Originally written as part of the World Cup 2014 cooking project.
Australia is ranked lowest in the World Cup according to FIFA’s official rankings. Couple this with the fact they are in a group with Spain, the current World Cup holders, the Netherlands and Chile and you would be forgiven for not giving the Socceroos any chance whatsoever. In fact, my mate who runs a local café only but today said that he would give a couple of us free coffees all day if Australia even scored a goal. He may live to regret that offer because the steel and gritty determination of this sporting nation is second to none, and with the star Tim Cahill always seeming to pop up in the right place at the right time I am confident that I will be having more than one free coffee day.
So, to the first day of this World Cup project 🙂
Actually, this is a dish that I had to start yesterday as you’ll gather when you read the recipe. In stark contrast to the image of Australia and the steel and grit of their sporting team the dish I have cooked is light, airy and sweet. It is an Australian classic; the Pavlova. And straight away this project runs in to a controversy. Like Russel Crowe and Crowded House the Pavlova has crossed the Kiwi-Aussie line. However, with Pavlova there still lies a shroud of mystery? Was it developed in New Zealand or Perth? Nothing is conclusive; however I have included it as an Aussie classic because regardless of where the first one was made, in the 14 years I have been in Australia it is quite obvious that this dessert is in every Australian’s make-up, from Avoca Beach to Zanthus.
The Pavlova here has been miniaturised and served with a caramelised Cavendish banana, Bundaberg rum (Australian) and lime puree, freshly whipped cream and sliced banana.
Mini Pavlova with Caramel Banana, Rum and Lime Puree - AustraliaPrint
- For the Meringue:
- ■ 140g egg Whites | About 4 Whites from a medium Egg.
- ■ 225g white caster Sugar |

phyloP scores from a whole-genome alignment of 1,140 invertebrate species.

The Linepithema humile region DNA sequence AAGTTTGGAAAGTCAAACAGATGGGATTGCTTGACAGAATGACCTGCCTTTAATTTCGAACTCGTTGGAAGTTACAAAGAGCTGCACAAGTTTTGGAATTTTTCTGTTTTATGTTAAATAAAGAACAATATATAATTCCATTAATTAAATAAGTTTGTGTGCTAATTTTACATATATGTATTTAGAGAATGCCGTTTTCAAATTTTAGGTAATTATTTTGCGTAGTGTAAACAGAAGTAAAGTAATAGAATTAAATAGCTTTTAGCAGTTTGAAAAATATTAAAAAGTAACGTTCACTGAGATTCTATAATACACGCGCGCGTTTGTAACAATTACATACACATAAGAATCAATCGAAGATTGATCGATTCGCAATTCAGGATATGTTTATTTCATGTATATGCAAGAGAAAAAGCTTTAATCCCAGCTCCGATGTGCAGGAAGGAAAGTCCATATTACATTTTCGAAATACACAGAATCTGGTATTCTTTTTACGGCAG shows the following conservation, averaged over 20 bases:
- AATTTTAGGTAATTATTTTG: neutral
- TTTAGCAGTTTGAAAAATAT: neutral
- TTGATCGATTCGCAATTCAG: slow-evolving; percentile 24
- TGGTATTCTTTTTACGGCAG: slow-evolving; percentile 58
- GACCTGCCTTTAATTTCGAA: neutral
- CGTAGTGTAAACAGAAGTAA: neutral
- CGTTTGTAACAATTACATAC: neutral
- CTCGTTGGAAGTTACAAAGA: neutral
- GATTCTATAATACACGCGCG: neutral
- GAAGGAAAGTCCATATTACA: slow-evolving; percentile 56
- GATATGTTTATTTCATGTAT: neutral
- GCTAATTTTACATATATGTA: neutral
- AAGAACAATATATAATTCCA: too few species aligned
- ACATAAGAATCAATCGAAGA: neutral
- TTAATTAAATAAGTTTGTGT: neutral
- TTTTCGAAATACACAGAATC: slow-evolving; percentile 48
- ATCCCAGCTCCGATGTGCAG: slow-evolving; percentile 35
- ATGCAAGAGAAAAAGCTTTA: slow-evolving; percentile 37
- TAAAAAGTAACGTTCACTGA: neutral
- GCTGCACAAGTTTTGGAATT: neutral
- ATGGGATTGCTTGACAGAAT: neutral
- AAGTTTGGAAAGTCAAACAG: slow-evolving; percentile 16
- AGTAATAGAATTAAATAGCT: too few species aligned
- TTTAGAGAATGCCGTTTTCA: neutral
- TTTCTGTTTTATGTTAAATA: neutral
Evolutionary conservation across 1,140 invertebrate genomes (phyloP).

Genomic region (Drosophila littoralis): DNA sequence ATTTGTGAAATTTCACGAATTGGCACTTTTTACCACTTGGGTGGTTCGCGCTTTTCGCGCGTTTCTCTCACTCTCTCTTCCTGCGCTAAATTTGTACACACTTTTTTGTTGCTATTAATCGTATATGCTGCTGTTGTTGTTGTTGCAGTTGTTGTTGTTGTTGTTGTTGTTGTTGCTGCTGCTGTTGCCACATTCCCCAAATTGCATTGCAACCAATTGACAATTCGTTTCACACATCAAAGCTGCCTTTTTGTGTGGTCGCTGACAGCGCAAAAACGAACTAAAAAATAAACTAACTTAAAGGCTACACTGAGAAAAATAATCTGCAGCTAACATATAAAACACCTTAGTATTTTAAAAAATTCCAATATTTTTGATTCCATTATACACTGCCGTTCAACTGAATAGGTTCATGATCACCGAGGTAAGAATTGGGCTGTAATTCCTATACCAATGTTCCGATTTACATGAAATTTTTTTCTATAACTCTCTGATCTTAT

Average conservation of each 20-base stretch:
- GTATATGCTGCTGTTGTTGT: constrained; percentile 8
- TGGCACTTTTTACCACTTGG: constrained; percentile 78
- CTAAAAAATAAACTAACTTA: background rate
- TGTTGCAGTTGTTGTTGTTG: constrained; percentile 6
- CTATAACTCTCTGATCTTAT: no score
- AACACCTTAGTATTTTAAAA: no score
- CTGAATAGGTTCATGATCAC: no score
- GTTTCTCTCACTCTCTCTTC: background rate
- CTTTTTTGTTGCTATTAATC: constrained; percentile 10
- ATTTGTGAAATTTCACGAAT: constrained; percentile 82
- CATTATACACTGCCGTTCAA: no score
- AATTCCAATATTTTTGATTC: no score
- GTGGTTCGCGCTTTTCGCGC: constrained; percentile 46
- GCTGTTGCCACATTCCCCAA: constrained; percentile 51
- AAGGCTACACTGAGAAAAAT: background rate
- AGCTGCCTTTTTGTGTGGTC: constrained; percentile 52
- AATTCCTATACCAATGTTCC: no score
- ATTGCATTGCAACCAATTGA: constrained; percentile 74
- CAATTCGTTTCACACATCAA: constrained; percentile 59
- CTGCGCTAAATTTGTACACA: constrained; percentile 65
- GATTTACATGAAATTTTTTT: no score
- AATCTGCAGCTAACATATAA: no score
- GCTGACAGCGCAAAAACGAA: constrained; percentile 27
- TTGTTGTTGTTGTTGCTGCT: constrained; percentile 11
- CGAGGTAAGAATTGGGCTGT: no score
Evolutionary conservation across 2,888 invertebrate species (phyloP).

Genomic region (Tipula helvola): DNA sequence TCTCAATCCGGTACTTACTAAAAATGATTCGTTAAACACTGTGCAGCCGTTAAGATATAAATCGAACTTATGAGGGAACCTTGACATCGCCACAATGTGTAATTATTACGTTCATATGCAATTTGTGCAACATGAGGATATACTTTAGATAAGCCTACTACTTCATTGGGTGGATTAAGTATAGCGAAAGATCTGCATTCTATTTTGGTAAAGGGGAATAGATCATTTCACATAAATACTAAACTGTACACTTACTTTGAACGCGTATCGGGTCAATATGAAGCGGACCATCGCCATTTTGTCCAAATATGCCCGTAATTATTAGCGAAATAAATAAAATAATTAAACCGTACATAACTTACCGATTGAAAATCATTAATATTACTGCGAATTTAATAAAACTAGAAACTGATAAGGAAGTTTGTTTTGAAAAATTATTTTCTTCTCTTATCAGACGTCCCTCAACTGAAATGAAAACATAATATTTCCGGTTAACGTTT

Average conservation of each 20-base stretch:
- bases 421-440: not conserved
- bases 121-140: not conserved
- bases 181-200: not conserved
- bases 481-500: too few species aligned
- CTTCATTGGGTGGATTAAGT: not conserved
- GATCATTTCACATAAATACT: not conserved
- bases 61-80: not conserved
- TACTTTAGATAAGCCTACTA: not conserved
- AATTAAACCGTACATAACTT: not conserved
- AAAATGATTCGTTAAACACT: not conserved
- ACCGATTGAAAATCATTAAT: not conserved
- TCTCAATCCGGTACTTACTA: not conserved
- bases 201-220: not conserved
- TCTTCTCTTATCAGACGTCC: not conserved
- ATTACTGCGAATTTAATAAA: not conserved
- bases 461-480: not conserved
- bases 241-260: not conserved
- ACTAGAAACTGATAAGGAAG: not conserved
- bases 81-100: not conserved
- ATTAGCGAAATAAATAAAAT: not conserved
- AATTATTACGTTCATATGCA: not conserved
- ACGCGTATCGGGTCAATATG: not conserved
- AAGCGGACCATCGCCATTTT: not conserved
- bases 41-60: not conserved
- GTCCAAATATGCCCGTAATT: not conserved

- ■ 13g corn flour |
- ■ ½ tsp. white vinegar |
- For the Banana Puree:
- ■ 125g white caster sugar |
- ■ 2 ripe bananas | Not over ripe, just the perfect eating ripeness.
- ■ 20ml dark rum | I used Bundaberg to keep with the Australian theme.
- ■ 1 Lime - juice of |
- For the Final Dessert:
- ■ 125g single cream | Minimum of 35% milk fat solids.
- ■ 2-3 ripe bananas | Thinly sliced. Eating ripeness.
- Grated lime zest for garnish.
Preheat an oven to 130 deg. C (270 deg. F).
For the meringue: whisk the egg whites so that they form stiff peaks. Add half of the caster sugar and continue to whisk for about 30 seconds. Add the other half of sugar and continue to whisk until you have really stiff peaks. Add the corn flour and vinegar and gently fold until completely mixed through.
Line a baking sheet with baking parchment (use a little butter to hold it in place). Place a 75mm diameter stacking ring on the baking sheet and using a piping bag with an 8ml nozzle pipe the meringue mix in to it in a spiral motion. Pipe 3 layers and then gently remove the stacking ring. Repeat for the other meringues. Alternatively you can carefully spoon the meringue on to the baking sheet in nest shapes. Bake the meringue for 10 minutes at 130 deg. C and then reduce the oven to 100 deg. C (210 deg. F) and bake for a further 50 minutes. Now, turn off the oven and let the meringues cool and dry overnight in the oven.
For the banana puree: add the 125g of caster sugar to a large heavy based frying pan. Put the pan over a medium heat and allow the sugar to caramelise to a deep golden brown colour. Jiggle the pan around so that the sugar caramelises evenly. Add the two whole bananas to the caramel and toss them around until softened and coated. Deglaze the pan with the rum and put the lot into a food processor taking care as it will be hot. Add the lime juice to the processor and then blitz until smooth. After this I then use a hand blender to ensure all the caramelised sugar is blended. Put the puree in the fridge for an hour to cool.
For the dessert: Pipe or spread the banana puree over the top of each meringue. Whip the single cream to firm peaks and carefully spread it over the banana puree. Place the banana slices on the cream – be creative – and finally grate some lime zest over the banana for garnish. Enjoy the crunchy and sticky meringue with that amazing puree.